After much dialogue in recent weeks, Mitchell is the obvious choice to win the league’s Rookie of the Year award. It very much fits the profile of a player of his stature, although his propitious career is still fresh and young. In case you’ve missed, he was by far the best stuntman in the bunch and performed in the air, twisting his body and coming up with creative dunks at the rim.
It’s amazing how Mitchell successfully pulled off a ridiculous circus act, one that probably blew away the Harlem Globetrotters. The floor — perhaps the biggest stage to be on for the All-Star Weekend—was lit as he was left alone on the Staples Center hardwood and enjoyed it all by being able to do what he does best.
Ready or not, butterflies in his stomach or not, Mitchell did four dunks and had practiced days before this event. It’s something he has disciplined himself for since he was a kid, having the skills to fly high and finish at the basket and those watching recognized it. If this was their first time seeing him display his mad hops, they were surely dropping their jaws and they were impressed by Mitchell’s tricks and creativity.
The slam dunk trophy, the judges were certain, was awarded to Mitchell by the time it was over. It was his final dunk which won him the honors of being crowned the new king of the dunk competition. First, he voluntarily paid tribute to the number of Darrell Griffith, a former Louisville Cardinal, on his second slam and brought a massive crowd to its feet. He put on a Jazz throwback jersey bearing No. 35 and paid homage to Griffith, also known as Dr. Dunkenstein.
On his monumental night, Mitchell wanted his sister, Jordan Mitchell to participate, so he brought onto her the court, then invited Kevin Hart and called his son onto the floor as well. All three of them crouched under the basket as he threw an alley-oop off the side glass, then soared over everybody below and earned a perfect 50. Afterwards, at the press conference, he felt overwhelmed while he talked about his little sister.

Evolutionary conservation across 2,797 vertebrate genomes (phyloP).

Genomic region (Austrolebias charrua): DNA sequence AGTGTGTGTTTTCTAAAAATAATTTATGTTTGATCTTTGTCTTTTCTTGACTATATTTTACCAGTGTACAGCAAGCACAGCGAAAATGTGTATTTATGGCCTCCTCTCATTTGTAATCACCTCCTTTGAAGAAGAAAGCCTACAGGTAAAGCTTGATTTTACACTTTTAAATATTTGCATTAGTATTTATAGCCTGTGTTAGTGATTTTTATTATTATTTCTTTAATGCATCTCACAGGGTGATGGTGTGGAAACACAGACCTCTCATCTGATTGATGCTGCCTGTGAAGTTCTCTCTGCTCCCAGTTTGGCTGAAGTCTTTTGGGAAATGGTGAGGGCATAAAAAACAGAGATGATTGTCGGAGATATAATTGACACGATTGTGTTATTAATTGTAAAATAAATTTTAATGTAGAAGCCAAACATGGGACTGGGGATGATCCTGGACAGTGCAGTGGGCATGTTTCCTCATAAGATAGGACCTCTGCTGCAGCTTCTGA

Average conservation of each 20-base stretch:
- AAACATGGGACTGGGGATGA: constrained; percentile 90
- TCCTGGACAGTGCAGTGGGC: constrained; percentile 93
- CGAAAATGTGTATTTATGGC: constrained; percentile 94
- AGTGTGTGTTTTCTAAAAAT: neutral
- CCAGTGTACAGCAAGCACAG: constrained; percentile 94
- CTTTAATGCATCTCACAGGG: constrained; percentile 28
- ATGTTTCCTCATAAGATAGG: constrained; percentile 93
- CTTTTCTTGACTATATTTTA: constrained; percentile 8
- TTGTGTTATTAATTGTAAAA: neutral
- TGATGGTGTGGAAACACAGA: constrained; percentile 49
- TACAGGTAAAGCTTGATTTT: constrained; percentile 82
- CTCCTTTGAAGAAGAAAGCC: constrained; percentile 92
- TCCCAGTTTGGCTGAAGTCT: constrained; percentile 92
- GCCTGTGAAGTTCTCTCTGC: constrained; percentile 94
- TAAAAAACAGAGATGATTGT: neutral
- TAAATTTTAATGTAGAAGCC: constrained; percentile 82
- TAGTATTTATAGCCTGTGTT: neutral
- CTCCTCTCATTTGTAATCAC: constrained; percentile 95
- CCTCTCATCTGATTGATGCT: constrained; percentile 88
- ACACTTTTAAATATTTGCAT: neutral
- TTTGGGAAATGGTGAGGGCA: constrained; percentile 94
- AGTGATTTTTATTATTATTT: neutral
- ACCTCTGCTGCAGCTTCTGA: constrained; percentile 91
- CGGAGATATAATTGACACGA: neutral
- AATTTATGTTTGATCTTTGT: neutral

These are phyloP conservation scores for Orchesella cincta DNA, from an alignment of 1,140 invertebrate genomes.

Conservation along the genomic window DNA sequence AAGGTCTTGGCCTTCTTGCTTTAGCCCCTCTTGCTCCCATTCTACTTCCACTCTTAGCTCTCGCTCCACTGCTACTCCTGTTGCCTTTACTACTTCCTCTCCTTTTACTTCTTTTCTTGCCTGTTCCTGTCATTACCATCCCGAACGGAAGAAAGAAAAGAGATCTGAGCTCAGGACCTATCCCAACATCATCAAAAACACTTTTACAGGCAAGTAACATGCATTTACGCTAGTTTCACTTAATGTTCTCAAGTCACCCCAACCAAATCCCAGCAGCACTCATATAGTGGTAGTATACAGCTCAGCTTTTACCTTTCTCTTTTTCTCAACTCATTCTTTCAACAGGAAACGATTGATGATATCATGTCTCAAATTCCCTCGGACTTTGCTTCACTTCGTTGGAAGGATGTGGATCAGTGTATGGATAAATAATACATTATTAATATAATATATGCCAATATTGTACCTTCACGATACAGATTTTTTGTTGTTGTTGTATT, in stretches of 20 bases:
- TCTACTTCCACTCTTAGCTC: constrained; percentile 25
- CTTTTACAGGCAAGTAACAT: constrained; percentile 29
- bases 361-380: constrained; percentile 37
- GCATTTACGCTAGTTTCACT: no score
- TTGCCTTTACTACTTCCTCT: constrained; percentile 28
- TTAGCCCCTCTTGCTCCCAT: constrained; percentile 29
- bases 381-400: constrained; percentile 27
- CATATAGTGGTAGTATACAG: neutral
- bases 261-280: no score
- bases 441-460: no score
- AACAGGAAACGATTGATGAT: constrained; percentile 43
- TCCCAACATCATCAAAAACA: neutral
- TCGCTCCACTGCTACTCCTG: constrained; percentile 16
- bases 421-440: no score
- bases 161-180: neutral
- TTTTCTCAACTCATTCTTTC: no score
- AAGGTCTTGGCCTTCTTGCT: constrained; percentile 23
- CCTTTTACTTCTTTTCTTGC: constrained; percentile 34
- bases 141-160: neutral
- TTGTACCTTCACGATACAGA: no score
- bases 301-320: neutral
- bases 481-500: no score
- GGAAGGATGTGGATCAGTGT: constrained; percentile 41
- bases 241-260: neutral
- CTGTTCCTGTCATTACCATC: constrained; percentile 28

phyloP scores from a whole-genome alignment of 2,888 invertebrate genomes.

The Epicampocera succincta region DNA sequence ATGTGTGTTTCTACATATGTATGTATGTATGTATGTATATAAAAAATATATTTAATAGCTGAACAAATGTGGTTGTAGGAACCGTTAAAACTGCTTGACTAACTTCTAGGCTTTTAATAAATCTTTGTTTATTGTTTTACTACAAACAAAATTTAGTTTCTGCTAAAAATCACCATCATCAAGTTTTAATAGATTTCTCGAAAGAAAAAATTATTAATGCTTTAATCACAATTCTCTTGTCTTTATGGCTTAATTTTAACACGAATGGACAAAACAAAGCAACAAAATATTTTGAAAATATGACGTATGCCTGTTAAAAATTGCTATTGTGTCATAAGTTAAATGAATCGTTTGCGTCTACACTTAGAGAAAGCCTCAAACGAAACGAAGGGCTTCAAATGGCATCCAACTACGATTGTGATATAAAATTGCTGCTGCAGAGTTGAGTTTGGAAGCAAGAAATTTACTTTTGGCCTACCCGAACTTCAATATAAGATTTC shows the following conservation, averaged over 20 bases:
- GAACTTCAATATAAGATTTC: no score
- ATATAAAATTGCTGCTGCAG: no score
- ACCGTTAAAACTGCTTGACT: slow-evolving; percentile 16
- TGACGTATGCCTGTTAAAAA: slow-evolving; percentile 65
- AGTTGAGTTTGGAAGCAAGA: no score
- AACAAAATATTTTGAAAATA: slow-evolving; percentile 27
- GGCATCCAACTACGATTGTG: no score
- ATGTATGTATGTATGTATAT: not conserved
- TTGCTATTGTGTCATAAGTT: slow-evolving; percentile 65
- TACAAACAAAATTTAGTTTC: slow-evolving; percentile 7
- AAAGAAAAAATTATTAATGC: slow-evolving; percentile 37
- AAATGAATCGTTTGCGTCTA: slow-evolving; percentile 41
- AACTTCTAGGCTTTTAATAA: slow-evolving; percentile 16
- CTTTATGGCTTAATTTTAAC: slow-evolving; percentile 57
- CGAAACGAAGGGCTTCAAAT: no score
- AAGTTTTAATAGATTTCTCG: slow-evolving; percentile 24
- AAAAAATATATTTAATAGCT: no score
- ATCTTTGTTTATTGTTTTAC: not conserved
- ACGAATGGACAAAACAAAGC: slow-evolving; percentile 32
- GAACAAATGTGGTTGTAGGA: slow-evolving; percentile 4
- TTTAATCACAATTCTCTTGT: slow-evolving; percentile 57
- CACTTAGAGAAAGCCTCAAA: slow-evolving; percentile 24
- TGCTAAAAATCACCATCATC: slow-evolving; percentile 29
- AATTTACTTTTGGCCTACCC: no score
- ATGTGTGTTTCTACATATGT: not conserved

“She’s done a lot, and I’m getting kind of emotional just saying all this,” Mitchell said. “But, yeah—she’s a trooper. She’s been there. She’s driven in the car 14 hours with my mom to Louisville and watched the game and then drove back the same night.”
But the final dunk, as the celebrity judges DJ Khaled, Mark Wahlberg and Julius Erving considered it, may not have been as special as Vince Carter’s cookie jar slam but it was indeed a memorable one for Mitchell. His victory over Cleveland’s Larry Nance Jr., and especially his prowess to emulate those before him, only humbled him rather than it exhilarated him.
“I wasn’t much of a basketball player. I just dunked and played defense, and I watched a lot of Vince’s videos,” Mitchell said. “I’ve been seeing what he’s been doing all year at his age, it’s incredible. I figured at my size if I was able to get it, it would be a great dunk. It would finish it.”
The judges spoke when they awarded Mitchell with a perfect score of 48 points. He did a 360 windmill jam while wearing a throwback Toronto Raptors jersey as a extraordinary tribute to Carter, the 2000 dunk champion, finishing off Nance to come away with an astonishing win.
The probability of winning the Rookie of the Year award is a slam dunk for Mitchell. Although he’s in a tight race with Philadelphia’s Ben Simmons, he’s dunking over everybody and no one comes close.